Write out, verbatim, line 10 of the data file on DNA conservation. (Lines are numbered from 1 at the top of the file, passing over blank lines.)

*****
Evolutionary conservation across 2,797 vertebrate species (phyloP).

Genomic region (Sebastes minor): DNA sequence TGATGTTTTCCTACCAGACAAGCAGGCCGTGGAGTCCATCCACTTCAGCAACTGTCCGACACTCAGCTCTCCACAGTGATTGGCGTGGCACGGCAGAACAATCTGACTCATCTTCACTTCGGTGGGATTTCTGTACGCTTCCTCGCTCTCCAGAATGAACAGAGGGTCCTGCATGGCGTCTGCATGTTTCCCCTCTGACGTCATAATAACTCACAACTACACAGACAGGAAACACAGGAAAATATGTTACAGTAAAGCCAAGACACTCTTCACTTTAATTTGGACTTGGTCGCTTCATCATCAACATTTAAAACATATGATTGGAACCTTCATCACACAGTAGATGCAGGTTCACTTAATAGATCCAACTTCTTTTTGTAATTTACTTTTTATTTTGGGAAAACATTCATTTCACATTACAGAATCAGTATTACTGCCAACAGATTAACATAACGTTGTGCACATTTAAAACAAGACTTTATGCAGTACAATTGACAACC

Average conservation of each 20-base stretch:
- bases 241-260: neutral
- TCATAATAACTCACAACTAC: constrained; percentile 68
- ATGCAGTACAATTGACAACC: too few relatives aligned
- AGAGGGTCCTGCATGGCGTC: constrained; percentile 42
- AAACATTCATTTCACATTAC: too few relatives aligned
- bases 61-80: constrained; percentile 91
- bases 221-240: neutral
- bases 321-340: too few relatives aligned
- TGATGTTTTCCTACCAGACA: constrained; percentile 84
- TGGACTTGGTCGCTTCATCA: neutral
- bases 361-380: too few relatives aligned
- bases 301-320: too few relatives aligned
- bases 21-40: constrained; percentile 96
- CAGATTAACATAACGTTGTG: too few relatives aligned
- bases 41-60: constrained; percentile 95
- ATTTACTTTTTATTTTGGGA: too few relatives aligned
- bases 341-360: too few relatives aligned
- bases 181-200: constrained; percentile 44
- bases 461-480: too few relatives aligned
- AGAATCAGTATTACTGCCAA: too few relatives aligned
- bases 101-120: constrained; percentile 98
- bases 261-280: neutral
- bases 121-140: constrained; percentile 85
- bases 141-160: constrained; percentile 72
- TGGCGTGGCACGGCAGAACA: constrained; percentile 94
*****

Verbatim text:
- bases 221-240: neutral